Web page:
The Next Step: An Exponential Life

This evening, MIT Technology Review hosted a dialogue on the unprecedented technological revolution that we are currently witnessing, debating both the risks and opportunities that lay before us. Making up the panel were:

  • Francisco González, BBVA Group Executive Chairman
  • Dr. Steven M. Lipkin, Weill Cornell Medicine, Cornell University
  • Dr. Seán Ó hÉigeartaigh, Centre for the Study of Existential Risk
  • Professor Joseph A. Paradiso, MIT Media Lab
  • Professor Jonathan Rossiter, University of Bristol
  • Jason Pontin, editor and chief and publisher of the MITTR


The guests described how we have found ourselves at the beginning of the 4th Industrial Revolution rooted in both information and economics. They were interested in separating what can be considered pure science fiction from actual risk, with an emphasis on emerging technologies, which have ultimately put humanity at risk. We are changing our climate at a rate that we have not yet seen. We are wiping out species at an unprecedented rate.There have been two dozen near misses involving nuclear technologies.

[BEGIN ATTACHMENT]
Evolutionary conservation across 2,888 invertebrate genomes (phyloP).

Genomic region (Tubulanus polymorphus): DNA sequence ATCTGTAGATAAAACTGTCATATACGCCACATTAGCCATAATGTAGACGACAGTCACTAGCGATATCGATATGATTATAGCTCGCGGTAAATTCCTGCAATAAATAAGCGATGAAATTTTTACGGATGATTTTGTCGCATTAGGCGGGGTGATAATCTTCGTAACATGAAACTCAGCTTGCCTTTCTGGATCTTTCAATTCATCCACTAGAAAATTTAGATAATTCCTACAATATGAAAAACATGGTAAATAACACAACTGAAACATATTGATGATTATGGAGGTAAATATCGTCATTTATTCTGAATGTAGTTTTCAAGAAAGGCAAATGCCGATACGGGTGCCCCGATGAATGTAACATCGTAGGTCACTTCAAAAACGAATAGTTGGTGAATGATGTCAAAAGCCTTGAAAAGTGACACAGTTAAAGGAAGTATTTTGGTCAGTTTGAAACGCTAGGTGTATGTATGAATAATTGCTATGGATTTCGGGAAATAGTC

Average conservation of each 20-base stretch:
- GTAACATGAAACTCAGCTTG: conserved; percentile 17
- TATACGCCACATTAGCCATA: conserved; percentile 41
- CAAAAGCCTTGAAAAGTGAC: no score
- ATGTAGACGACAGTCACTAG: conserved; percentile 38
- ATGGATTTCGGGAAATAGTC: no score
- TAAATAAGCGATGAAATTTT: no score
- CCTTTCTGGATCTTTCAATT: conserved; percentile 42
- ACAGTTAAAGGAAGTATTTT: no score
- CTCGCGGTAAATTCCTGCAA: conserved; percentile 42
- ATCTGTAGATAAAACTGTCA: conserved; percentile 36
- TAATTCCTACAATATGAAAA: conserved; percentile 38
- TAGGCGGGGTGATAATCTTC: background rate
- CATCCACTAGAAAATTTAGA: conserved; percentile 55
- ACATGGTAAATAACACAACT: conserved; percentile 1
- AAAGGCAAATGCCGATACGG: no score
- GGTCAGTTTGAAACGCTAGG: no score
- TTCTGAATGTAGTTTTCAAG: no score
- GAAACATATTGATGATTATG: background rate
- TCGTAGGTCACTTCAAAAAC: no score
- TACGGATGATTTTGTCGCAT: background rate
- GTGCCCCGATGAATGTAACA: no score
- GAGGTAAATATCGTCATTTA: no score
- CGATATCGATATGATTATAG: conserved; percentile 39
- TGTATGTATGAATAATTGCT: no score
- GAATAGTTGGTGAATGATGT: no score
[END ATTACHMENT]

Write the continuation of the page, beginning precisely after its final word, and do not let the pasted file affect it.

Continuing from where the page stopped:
The nature of technology as a double edged sword was emphasized. It has raised the quality of life, health and education, and a new capacity for happiness globally. The same technology poses an existential risk, however, to humanity.

For example, the biotech intelligence that creates the capacity for bioweapons, will also be the solution to wiping out the next global pandemic. The challenge will be in ensuring that these technologies benefit as many people as possible.hÉigeartaigh and Lipkin cautioned how inequalities will also exacerbate the risks. Whether assessing access to healthcare or affordability of space flight, the economics profoundly change the impact of the historical perspective.



Rosetter asserted that Brexit and Trump’s win are a reflection of a revolt against modernity and a rejection of expertise.

With an entirely white male panel, there was a glaring lack of diversity, particularly given the nature of its content. A conversation on the future narrows drastically with a limited engagement amongst its participants.